Circularity and the Hockeystick: coming around again

The recent posts at climateaudit and WUWT show that climate scientists Gergis and Karoly were willing to manipulate their study to ensure a hockeystick result in the Southern Hemisphere, and resisted advice from editors of the Journal of Climate to report alternative approaches to establish robustness of their study.

The alternative the editors suggested of detrending the data first, revealed that most of the proxies collected in the Gergis study were uncorrelated with temperature, and so would have to be thrown out.

A false finding of “unprecedented warming” is a false positive. False positives are a characteristic of the circular fallacy. The circular logic arising from the method of screening proxies by correlation was written up by myself in a geological magazine “Reconstruction of past climate using series with red noise” DRB Stockwell, AIG News 8, 314 in 2005, and also occupies a chapter in my 2006 book “Niche modeling: predictions from statistical distributions” D Stockwell Chapman & Hall/CRC.

It is gratifying to see the issue still has legs, though as McIntyre notes in the discussion of his post he has been the only one to cite the AIG article in the literature, its been widely discussed on the blogs, but a nettle not yet grasped by climate scientists.

Because the topic is undiscussed in climate science academic literature, we cited David Stockwell’s article in an Australian newsletter for geologists (smiling as we did so.) The topic has been aired in “critical” climate blogs on many occasions, but, as I observed in an earlier post, the inability to appreciate this point seems to be a litmus test of being a real climate scientist.

Its now fourteen years since the publication, with great fanfare, of Mann, Bradley, and Hughes “Global-scale temperature patterns and climate forcing over the past six centuries” with the “premature rush to adoption” that followed, the creation of research agendas in multiple countries and institutions devoted to proxy study, amassing of warehouses of cores. In any normal science the basics of the methodologies would be well understood before such a rush to judgment.

Considered in the context of almost a decade of related public blog discussion of the issue, that screening proxies on 20th century temperatures gives rise to hockeysticks is a topic apparently only discussed in private by climate scientists:

The Neukom email from 07 June 2012 08:55 “…I also see the point that the selection process forces a hockey stick result but: – We also performed the reconstruction using noise proxies with the same ARl properties as the real proxies. – And these are of course resulting in a noise-hockey stick.”

Of course, the problem is that rigorous analysis of many studies would fail to confirm the original results, many of the proxies collected and used by their colleagues are shown to be useless, and the abandonment of the theory that contemporary warming is “unprecedented”.

In light of all the data and studies from the last decade, I am convinced of only one thing – that the fallacy of data and method snooping is simply not understood by most climate scientists, who tend to see picking and choosing between datasets, ad hoc and multiple methods as opportunities to select the ones that produce their desired results.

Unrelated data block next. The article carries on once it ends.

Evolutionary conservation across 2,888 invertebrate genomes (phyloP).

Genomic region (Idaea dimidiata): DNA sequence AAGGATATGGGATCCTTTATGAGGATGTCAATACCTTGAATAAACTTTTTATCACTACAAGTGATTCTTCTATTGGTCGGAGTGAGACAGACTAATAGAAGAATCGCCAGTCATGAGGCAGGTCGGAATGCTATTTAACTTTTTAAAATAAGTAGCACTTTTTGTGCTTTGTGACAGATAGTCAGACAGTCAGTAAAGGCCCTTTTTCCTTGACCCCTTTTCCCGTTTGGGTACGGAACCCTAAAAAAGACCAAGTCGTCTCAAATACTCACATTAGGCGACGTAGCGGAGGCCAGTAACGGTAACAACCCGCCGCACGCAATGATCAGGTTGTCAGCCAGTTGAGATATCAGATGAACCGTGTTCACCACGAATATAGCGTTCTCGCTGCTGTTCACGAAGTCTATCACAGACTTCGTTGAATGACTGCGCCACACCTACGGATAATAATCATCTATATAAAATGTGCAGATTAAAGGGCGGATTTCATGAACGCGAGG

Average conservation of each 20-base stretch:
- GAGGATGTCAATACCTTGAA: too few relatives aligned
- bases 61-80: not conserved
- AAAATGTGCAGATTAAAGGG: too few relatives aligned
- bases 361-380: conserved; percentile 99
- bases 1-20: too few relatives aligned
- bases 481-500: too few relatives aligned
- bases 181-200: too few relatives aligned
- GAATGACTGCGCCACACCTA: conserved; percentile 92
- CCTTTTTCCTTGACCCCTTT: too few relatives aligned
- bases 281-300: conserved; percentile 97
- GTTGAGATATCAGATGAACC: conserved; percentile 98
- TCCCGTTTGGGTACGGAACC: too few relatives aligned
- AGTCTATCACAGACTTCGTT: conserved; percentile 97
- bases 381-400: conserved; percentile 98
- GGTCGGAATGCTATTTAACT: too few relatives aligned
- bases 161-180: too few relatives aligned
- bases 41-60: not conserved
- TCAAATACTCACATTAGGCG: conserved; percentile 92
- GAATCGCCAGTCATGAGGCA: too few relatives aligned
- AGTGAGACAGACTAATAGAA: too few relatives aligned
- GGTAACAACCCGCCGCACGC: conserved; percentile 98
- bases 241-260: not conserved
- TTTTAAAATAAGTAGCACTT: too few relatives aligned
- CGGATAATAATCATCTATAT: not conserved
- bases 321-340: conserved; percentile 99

This highlights the common wisdom of asking “What about all the catastrophe theories we have seen adopted and later abandoned over the years?” And while climate scientists dismiss such questions denial, after you have witnessed the rise and fall of countless environmental hysterias over the years, you become more circumspect, and adjust your estimates of confidence to account for the low level of diligence in the field.

Is the problem alarmism, or prestige-seeking?

We all make mistakes. Sometime we exaggerate the risks, and sometimes we foolishly blunder into situations we regret. Climate skeptics often characterize their opponents as ‘alarmist’. But is the real problem a tendency for climate scientists to be ‘nervous ninnies’?

I was intrigued by the recent verdict in the case of the scientists before an Italian court in the aftermath of a fatal earthquake. Roger Pielke Jr. relates that all is not as it seems.

There is a popular misconception in circulation that the guilty verdict was based on the scientists’ failure to accurately forecast the devastating earthquake.

Apparently the scientists were not charged with failing to predict a fatal earthquake, but with failure of due diligence:

Prosecutors didn’t charge commission members with failing to predict the earthquake but with conducting a hasty, superficial risk assessment and presenting incomplete, falsely reassuring findings to the public.

But when the article then goes to motivation, it is not laziness, but prestige.

Media reports of the Major Risk Committee meeting and the subsequent press conference seem to focus on countering the views offered by Mr. Giuliani, whom they viewed as unscientific and had been battling in preceding months. Thus, one interpretation of the Major Risks Committee’s statements is that they were not specifically about earthquakes at all, but instead were about which individuals the public should view as legitimate and authoritative and which they should not.

If officials were expressing a view about authority rather than a careful assessment of actual earthquake risks, this would help to explain their sloppy treatment of uncertainties.

So there are examples both of alarmism and failure to alarm by the responsible authorities. Both, potentially, motivated by maintenance of their prestige. Could the same motivations be behind climate alarmism? After all, what gains are there from asserting that ‘climate changes’.